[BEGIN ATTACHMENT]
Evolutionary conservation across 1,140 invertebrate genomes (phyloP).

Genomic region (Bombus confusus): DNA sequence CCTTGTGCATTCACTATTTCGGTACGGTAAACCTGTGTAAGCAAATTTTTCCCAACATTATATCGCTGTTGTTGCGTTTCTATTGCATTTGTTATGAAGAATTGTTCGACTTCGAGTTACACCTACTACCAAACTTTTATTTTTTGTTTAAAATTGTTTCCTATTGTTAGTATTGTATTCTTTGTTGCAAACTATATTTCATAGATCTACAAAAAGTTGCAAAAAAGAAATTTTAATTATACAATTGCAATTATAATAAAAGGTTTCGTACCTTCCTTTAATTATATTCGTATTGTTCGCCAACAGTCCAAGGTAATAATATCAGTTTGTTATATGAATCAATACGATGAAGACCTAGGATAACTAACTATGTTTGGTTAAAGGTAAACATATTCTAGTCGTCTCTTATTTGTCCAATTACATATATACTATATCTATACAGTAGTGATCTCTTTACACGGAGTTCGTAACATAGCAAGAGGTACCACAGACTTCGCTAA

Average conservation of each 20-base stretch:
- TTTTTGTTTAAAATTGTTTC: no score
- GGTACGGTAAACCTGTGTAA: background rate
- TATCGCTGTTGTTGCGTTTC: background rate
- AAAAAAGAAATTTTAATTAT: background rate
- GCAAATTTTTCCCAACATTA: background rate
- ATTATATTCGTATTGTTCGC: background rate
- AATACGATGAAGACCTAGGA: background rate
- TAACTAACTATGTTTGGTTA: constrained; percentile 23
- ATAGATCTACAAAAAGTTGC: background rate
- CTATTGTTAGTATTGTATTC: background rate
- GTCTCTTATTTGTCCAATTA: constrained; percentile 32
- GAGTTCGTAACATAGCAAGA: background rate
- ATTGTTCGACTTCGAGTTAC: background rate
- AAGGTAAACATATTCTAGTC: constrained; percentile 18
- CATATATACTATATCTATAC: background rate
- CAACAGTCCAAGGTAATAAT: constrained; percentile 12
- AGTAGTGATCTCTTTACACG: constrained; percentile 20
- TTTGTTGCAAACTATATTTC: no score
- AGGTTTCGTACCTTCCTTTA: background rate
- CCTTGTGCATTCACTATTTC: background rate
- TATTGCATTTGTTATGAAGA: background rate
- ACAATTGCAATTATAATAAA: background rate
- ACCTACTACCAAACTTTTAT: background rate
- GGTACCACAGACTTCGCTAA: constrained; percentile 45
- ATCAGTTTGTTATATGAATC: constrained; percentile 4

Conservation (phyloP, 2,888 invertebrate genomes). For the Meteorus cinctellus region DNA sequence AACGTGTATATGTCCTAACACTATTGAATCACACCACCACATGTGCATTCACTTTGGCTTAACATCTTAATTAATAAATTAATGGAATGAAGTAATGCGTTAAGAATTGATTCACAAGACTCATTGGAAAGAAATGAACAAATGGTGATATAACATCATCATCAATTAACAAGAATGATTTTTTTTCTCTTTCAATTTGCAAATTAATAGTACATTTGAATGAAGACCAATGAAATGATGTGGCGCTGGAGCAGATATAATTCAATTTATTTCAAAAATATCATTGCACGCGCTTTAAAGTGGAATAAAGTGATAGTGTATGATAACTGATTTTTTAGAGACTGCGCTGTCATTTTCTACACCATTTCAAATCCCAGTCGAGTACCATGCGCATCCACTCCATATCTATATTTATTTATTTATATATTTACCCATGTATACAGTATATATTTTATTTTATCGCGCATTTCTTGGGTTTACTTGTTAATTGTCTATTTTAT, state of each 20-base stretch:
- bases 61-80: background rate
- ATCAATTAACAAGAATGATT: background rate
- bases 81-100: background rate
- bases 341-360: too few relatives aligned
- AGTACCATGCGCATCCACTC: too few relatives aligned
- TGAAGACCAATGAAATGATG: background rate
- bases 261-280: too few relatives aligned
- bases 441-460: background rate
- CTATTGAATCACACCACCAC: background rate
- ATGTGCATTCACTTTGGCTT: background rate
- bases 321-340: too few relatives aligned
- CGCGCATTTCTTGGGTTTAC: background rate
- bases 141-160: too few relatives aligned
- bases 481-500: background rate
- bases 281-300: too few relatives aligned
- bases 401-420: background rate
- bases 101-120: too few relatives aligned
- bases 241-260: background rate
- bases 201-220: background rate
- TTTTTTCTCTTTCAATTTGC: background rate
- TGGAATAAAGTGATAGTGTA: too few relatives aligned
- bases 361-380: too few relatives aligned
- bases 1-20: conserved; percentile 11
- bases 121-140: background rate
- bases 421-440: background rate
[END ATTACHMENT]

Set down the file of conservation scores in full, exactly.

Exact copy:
Evolutionary conservation across 1,140 invertebrate genomes (phyloP).

Genomic region (Bombus confusus): DNA sequence CCTTGTGCATTCACTATTTCGGTACGGTAAACCTGTGTAAGCAAATTTTTCCCAACATTATATCGCTGTTGTTGCGTTTCTATTGCATTTGTTATGAAGAATTGTTCGACTTCGAGTTACACCTACTACCAAACTTTTATTTTTTGTTTAAAATTGTTTCCTATTGTTAGTATTGTATTCTTTGTTGCAAACTATATTTCATAGATCTACAAAAAGTTGCAAAAAAGAAATTTTAATTATACAATTGCAATTATAATAAAAGGTTTCGTACCTTCCTTTAATTATATTCGTATTGTTCGCCAACAGTCCAAGGTAATAATATCAGTTTGTTATATGAATCAATACGATGAAGACCTAGGATAACTAACTATGTTTGGTTAAAGGTAAACATATTCTAGTCGTCTCTTATTTGTCCAATTACATATATACTATATCTATACAGTAGTGATCTCTTTACACGGAGTTCGTAACATAGCAAGAGGTACCACAGACTTCGCTAA

Average conservation of each 20-base stretch:
- TTTTTGTTTAAAATTGTTTC: no score
- GGTACGGTAAACCTGTGTAA: background rate
- TATCGCTGTTGTTGCGTTTC: background rate
- AAAAAAGAAATTTTAATTAT: background rate
- GCAAATTTTTCCCAACATTA: background rate
- ATTATATTCGTATTGTTCGC: background rate
- AATACGATGAAGACCTAGGA: background rate
- TAACTAACTATGTTTGGTTA: constrained; percentile 23
- ATAGATCTACAAAAAGTTGC: background rate
- CTATTGTTAGTATTGTATTC: background rate
- GTCTCTTATTTGTCCAATTA: constrained; percentile 32
- GAGTTCGTAACATAGCAAGA: background rate
- ATTGTTCGACTTCGAGTTAC: background rate
- AAGGTAAACATATTCTAGTC: constrained; percentile 18
- CATATATACTATATCTATAC: background rate
- CAACAGTCCAAGGTAATAAT: constrained; percentile 12
- AGTAGTGATCTCTTTACACG: constrained; percentile 20
- TTTGTTGCAAACTATATTTC: no score
- AGGTTTCGTACCTTCCTTTA: background rate
- CCTTGTGCATTCACTATTTC: background rate
- TATTGCATTTGTTATGAAGA: background rate
- ACAATTGCAATTATAATAAA: background rate
- ACCTACTACCAAACTTTTAT: background rate
- GGTACCACAGACTTCGCTAA: constrained; percentile 45
- ATCAGTTTGTTATATGAATC: constrained; percentile 4

Conservation (phyloP, 2,888 invertebrate genomes). For the Meteorus cinctellus region DNA sequence AACGTGTATATGTCCTAACACTATTGAATCACACCACCACATGTGCATTCACTTTGGCTTAACATCTTAATTAATAAATTAATGGAATGAAGTAATGCGTTAAGAATTGATTCACAAGACTCATTGGAAAGAAATGAACAAATGGTGATATAACATCATCATCAATTAACAAGAATGATTTTTTTTCTCTTTCAATTTGCAAATTAATAGTACATTTGAATGAAGACCAATGAAATGATGTGGCGCTGGAGCAGATATAATTCAATTTATTTCAAAAATATCATTGCACGCGCTTTAAAGTGGAATAAAGTGATAGTGTATGATAACTGATTTTTTAGAGACTGCGCTGTCATTTTCTACACCATTTCAAATCCCAGTCGAGTACCATGCGCATCCACTCCATATCTATATTTATTTATTTATATATTTACCCATGTATACAGTATATATTTTATTTTATCGCGCATTTCTTGGGTTTACTTGTTAATTGTCTATTTTAT, state of each 20-base stretch:
- bases 61-80: background rate
- ATCAATTAACAAGAATGATT: background rate
- bases 81-100: background rate
- bases 341-360: too few relatives aligned
- AGTACCATGCGCATCCACTC: too few relatives aligned
- TGAAGACCAATGAAATGATG: background rate
- bases 261-280: too few relatives aligned
- bases 441-460: background rate
- CTATTGAATCACACCACCAC: background rate
- ATGTGCATTCACTTTGGCTT: background rate
- bases 321-340: too few relatives aligned
- CGCGCATTTCTTGGGTTTAC: background rate
- bases 141-160: too few relatives aligned
- bases 481-500: background rate
- bases 281-300: too few relatives aligned
- bases 401-420: background rate
- bases 101-120: too few relatives aligned
- bases 241-260: background rate
- bases 201-220: background rate
- TTTTTTCTCTTTCAATTTGC: background rate
- TGGAATAAAGTGATAGTGTA: too few relatives aligned
- bases 361-380: too few relatives aligned
- bases 1-20: conserved; percentile 11
- bases 121-140: background rate
- bases 421-440: background rate